Welcome to the challenge!

I ran this challenge in my Facebook group, and it was a such a huge success, I wanted to spread the love.

Each day, there are 3 lessons. You can choose one challenge from each of the lessons to create your own wellbeing journey, OR, if you're really daring, you can attempt to complete all 21 challenges!

Check out Day 1 below, then click through to continue the remaining days of the challenge.

Day 1 - Move


Lesson 1

Challenge #1: Move

Did you know that our minds can affect how healthy our bodies are?

It’s true! Our thoughts, feelings, beliefs, and attitudes can positively or negatively affect our biological functioning. And, what we do with our physical body (what we eat, how much we exercise, even our posture) can impact our mental state (again positively or negatively).

Have you ever noticed how stress, anxiety, depression or common illnesses impact how you feel in your body?

For me, stress and anxiety have a huge impact on my digestive system. I can’t eat, and it often leads to an IBS flare-up.

How about the opposite? Do you recognize the connection from your physical body to your mood?

I feel happier and have more energy when I sleep well and drink a lot of water. Certain foods, like cheese, release endorphins that keep our mood elevated. And we all know that a glass of wine at the end of the day can relieve stress and help us relax.

Today’s challenge is to do something to move your body. Take a walk, go to the gym, play with your kids. Anything to get your body moving. Then notice how it affects your mood.

How will you move your body today?


Lesson 2

Mindful eating is one way we can pay attention to our mind-body connection.

Mindful Eating is allowing ourselves to become aware of the positive and nurturing opportunities that are available through food selection and preparation by respecting our own inner wisdom.

We can actually change our relationship with food by:

  • using all our senses in choosing to eat food that is both satisfying to us and nourishing to our body
  • acknowledging our responses to food (likes, dislikes) without judgment
  • becoming aware of physical hunger and satiety cues to guide our decisions to begin and end eating

According to the Center for Mindful Eating, our relationship to food is a central one that reflects our attitudes toward our environment and ourselves. As a practice, mindful eating can bring us awareness of our own actions, thoughts, feelings and motivations, and insight into the roots of health and contentment.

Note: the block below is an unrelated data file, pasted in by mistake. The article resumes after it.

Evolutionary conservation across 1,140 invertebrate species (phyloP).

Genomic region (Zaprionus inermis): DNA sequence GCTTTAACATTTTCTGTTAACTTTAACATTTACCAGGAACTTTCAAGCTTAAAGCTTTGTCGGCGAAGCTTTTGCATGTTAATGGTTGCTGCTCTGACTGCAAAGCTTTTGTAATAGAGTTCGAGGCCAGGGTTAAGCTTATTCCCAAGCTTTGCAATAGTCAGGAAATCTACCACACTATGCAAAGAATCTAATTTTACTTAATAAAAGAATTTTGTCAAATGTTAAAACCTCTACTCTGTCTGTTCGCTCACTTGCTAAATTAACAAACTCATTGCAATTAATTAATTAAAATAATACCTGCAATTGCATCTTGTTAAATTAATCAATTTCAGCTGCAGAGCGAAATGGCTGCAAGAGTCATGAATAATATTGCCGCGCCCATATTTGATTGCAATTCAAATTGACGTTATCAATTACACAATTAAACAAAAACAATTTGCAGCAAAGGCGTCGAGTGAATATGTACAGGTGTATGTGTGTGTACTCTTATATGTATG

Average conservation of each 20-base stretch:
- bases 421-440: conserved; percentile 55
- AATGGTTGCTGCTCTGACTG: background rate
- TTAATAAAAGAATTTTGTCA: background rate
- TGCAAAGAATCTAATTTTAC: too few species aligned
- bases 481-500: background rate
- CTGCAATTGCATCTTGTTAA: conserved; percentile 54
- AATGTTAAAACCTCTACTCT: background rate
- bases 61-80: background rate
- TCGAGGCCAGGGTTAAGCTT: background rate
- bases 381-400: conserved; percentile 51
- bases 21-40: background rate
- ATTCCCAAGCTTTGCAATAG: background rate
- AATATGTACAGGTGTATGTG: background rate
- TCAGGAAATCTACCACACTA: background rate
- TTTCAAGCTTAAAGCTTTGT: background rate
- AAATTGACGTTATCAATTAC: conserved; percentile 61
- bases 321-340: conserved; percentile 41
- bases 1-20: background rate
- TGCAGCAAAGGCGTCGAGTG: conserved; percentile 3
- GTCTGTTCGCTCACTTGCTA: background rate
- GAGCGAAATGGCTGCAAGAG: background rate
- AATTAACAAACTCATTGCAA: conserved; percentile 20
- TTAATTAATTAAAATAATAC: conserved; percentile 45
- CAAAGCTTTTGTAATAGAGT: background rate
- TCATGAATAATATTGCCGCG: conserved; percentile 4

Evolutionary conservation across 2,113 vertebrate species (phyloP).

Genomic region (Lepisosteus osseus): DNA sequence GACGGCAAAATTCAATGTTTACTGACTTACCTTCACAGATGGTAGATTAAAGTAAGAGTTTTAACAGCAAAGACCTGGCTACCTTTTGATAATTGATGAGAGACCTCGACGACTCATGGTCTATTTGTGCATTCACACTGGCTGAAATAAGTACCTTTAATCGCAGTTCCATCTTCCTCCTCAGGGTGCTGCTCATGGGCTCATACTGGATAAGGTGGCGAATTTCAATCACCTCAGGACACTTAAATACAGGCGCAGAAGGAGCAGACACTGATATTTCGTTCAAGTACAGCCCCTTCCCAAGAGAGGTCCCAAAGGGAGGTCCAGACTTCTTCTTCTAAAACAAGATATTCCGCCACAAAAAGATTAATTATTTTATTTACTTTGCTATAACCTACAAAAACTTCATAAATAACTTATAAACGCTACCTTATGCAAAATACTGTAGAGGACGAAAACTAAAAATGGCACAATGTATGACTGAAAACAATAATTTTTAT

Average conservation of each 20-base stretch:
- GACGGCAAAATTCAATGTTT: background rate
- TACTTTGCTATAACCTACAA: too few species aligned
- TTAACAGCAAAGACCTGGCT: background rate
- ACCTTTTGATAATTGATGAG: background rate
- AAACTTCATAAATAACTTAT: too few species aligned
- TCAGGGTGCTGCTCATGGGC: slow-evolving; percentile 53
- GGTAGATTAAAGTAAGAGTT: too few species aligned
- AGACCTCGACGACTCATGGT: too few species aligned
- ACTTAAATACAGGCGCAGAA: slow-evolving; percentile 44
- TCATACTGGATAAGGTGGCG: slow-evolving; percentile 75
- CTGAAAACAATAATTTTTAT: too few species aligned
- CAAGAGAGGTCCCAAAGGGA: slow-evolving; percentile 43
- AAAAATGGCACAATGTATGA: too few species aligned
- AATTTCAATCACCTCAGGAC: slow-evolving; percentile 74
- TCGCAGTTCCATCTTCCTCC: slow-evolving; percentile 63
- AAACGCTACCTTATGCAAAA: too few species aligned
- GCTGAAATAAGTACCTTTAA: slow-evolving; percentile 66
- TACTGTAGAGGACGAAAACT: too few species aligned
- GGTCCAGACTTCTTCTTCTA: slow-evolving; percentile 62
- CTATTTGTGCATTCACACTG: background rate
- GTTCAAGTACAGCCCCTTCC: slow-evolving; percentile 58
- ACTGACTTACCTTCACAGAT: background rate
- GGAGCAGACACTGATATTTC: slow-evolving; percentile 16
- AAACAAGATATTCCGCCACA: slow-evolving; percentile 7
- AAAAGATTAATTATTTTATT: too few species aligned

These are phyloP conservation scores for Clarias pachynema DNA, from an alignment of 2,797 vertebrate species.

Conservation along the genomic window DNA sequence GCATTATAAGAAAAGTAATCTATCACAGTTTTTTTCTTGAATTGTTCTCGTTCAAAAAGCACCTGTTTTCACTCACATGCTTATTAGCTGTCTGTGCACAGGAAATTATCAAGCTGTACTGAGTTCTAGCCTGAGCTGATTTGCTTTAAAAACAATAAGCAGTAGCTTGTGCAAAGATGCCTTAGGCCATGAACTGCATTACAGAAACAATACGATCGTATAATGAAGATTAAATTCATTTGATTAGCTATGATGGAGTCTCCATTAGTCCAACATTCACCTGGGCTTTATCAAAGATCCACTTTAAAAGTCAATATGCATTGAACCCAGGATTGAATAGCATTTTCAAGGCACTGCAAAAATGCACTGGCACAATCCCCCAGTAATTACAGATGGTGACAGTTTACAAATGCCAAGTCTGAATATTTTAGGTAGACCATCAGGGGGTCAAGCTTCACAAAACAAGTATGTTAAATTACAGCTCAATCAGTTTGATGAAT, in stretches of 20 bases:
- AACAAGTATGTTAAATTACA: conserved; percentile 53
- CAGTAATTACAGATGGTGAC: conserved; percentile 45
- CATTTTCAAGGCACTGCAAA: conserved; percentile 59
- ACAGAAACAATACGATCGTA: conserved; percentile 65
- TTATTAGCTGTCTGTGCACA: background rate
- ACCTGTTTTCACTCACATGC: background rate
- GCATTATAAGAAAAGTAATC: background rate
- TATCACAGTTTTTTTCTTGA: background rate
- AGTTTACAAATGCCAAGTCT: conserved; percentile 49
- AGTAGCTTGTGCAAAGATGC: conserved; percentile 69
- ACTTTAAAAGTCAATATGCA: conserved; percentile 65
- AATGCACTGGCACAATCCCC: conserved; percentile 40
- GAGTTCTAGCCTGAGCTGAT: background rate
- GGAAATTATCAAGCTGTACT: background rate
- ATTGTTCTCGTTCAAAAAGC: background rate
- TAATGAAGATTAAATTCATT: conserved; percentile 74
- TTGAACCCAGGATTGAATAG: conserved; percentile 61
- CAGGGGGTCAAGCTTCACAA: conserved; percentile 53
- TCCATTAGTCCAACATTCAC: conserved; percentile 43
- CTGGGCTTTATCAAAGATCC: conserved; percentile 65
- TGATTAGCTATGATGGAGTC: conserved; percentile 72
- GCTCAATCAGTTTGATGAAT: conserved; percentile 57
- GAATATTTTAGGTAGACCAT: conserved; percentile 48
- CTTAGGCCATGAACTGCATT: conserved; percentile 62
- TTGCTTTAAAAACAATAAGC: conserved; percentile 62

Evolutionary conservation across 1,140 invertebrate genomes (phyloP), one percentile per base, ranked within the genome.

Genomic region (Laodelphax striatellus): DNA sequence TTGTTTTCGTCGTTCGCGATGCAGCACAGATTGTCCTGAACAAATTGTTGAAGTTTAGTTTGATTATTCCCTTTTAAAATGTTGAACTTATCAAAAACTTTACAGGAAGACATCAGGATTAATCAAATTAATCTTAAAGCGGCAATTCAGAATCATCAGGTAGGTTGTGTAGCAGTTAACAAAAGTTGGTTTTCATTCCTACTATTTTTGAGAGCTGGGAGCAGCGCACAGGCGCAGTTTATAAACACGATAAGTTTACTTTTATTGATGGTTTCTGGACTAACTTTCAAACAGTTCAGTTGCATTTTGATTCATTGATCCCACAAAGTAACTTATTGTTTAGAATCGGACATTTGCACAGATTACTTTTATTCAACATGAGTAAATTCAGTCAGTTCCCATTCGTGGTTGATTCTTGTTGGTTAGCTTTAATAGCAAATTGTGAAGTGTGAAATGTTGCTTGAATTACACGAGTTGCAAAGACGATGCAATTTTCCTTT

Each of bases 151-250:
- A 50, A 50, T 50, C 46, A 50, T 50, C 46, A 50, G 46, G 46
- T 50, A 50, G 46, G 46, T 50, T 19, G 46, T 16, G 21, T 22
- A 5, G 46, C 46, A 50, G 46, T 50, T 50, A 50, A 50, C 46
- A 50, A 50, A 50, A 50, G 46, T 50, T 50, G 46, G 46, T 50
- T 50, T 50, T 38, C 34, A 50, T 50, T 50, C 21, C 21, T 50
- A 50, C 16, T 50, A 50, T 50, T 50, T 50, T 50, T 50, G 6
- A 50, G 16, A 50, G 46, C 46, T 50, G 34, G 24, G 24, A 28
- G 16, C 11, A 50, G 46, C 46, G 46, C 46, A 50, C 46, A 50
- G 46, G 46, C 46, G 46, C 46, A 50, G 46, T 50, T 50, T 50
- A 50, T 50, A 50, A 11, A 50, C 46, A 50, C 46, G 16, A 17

Mindful eating involves:

  • paying attention to how food smells, tastes and feels as you eat it
  • choosing when and where to eat (at the table, in your favorite chair)
  • listening to your body to determine what to eat from meal to meal
  • enjoying the preparation of meals, instead of looking at it as a chore
  • showing gratitude for food, the food process, and the origin of the food itself

This was an eye-opener for me. When I worked in the corporate world, I used to eat lunch by myself, at my desk, every day. I would multitask while eating, and most days, I barely had enough time to eat a full meal.

Now that I work from home, I make sure I set aside plenty of time to eat lunch and take a break. Some days, I even have time to prepare my own lunch if we don’t have leftovers.

I also rekindled my love of cooking. After being diagnosed with IBS and following a VERY restrictive (and often frustrating) low-FODMAP diet, cooking began to be scientific and rote.

After hearing about mindful eating, I’ve learned to enjoy the process, choose foods that make my body feel good, and discover new, delicious recipes that are fun to prepare.

How could you incorporate mindful eating into your meal routine?


Lesson 3

Another way we can strengthen our mind-body connection is through mindful movement exercises like yoga, tai chi and qigong.

You’re probably familiar with yoga and tai chi, so I’m going to spend a little time talking about my favorite: qigong (pronounced chi-gong).

Qigong is a form of gentle exercise composed of movements that are repeated a number of times, often stretching the body, increasing fluid movement (blood, synovial and lymph) and building awareness of how the body moves through space.

Like tai chi, it focuses on integrating breathing and intent with subtle movement. But it’s much easier to learn!

It originated in China over 3000 years ago and boasts proven health benefits including:

  • lowering blood pressure
  • strengthening and toning muscles
  • building our immune system
  • relieving stress and anxiety
  • improving focus and concentration
  • improving skin elasticity

Y’all, this is the fountain of youth! I’m convinced it’s the reason my husband, who just turned 40, looks like he’s 25. He’s been practicing and teaching qigong and tai chi for 20 years.

Luckily, you don’t have to wait 20 years to experience the same benefits. Minor health improvements can be felt the first time you practice qigong!

Check out this video, follow along, then notice any physical or mental sensations you experience during your practice.